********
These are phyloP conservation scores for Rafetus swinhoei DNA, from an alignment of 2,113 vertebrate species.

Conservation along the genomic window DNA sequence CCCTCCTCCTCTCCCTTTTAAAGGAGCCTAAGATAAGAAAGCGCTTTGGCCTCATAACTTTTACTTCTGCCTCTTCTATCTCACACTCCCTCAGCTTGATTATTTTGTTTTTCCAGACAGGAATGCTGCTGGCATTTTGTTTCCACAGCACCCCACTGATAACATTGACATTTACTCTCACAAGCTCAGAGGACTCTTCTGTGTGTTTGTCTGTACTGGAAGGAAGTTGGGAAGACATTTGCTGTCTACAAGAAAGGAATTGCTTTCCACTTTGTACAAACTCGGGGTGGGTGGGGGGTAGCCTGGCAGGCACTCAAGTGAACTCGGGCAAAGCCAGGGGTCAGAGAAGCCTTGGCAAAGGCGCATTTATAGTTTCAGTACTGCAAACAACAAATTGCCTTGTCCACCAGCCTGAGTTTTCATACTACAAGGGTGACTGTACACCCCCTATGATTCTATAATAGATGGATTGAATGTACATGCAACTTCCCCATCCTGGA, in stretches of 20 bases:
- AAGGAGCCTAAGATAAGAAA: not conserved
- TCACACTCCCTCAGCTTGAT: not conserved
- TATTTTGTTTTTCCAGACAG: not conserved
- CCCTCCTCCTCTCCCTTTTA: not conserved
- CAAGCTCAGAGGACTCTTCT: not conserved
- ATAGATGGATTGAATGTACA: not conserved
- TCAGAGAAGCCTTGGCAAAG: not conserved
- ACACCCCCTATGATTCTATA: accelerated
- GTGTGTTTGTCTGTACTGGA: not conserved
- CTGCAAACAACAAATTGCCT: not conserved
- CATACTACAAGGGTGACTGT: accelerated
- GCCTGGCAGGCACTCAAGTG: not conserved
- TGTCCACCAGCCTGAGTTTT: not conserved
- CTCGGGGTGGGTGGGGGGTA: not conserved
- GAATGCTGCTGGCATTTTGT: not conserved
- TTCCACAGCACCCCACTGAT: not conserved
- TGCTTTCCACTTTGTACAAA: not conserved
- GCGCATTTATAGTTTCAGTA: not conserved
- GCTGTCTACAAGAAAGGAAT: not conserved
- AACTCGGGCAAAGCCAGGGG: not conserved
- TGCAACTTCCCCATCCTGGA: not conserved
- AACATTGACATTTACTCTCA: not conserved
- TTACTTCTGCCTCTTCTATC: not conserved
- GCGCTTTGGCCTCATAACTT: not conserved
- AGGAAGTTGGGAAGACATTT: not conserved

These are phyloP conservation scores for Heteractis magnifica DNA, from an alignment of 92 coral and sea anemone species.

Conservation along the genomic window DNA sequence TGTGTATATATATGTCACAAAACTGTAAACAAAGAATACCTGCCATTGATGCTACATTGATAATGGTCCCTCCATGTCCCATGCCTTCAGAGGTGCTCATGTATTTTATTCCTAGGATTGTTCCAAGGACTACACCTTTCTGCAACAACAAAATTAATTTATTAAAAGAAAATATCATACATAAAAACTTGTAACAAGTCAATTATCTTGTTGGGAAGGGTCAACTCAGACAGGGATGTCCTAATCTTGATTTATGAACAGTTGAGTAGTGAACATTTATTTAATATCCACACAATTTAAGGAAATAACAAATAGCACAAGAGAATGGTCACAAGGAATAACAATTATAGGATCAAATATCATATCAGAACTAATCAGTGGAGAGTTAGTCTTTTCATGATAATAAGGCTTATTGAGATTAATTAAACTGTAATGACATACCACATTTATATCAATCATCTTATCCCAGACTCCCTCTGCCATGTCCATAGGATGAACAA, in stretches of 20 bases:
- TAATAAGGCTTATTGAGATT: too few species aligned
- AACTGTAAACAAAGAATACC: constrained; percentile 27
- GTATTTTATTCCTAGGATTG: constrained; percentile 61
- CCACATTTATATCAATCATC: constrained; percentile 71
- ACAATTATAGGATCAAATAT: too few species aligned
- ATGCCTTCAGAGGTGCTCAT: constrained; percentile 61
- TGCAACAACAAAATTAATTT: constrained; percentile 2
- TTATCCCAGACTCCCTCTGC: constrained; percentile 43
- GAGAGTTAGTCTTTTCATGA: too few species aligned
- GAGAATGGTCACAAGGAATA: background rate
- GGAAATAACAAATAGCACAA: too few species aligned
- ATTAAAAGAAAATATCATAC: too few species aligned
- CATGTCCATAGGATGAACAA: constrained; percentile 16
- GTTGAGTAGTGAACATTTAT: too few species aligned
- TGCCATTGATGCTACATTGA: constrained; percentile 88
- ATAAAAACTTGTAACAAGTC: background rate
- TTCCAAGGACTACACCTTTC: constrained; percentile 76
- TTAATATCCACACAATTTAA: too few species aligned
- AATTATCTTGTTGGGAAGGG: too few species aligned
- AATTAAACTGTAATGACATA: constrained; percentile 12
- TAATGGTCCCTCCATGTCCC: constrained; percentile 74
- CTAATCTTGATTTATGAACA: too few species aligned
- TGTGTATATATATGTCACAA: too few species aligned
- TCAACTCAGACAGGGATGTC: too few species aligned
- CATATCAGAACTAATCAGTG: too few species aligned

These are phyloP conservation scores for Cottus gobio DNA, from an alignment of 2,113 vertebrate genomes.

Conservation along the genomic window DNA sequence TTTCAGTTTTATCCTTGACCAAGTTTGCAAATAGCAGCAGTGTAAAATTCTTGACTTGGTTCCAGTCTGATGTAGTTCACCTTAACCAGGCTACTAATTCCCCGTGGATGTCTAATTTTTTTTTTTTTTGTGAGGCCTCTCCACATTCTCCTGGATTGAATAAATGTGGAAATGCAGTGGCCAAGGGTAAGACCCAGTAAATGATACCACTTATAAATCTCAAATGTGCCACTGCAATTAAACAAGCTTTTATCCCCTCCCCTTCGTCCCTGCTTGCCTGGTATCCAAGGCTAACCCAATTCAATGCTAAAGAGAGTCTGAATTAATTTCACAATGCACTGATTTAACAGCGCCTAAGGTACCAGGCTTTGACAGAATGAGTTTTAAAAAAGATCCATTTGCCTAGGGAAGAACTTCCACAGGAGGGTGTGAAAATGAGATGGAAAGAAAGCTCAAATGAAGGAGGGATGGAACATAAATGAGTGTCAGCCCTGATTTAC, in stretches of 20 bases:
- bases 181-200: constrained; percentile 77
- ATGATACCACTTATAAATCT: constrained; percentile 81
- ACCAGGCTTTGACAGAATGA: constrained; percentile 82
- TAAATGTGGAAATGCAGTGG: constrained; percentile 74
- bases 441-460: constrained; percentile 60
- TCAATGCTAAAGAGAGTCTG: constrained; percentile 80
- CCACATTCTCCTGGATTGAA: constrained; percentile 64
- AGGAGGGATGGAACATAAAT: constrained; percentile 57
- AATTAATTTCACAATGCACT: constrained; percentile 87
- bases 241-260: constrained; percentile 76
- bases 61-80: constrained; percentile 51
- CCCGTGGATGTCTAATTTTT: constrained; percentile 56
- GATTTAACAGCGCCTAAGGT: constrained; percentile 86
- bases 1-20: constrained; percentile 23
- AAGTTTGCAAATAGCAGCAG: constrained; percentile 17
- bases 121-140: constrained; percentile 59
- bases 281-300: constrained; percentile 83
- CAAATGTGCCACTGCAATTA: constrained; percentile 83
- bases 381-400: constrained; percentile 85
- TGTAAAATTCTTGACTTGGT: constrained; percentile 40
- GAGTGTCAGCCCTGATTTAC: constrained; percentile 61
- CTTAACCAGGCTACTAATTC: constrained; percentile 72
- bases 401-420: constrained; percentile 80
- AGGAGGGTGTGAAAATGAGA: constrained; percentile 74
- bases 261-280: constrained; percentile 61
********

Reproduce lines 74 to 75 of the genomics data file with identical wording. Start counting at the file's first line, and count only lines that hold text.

- CAAATGTGCCACTGCAATTA: constrained; percentile 83
- bases 381-400: constrained; percentile 85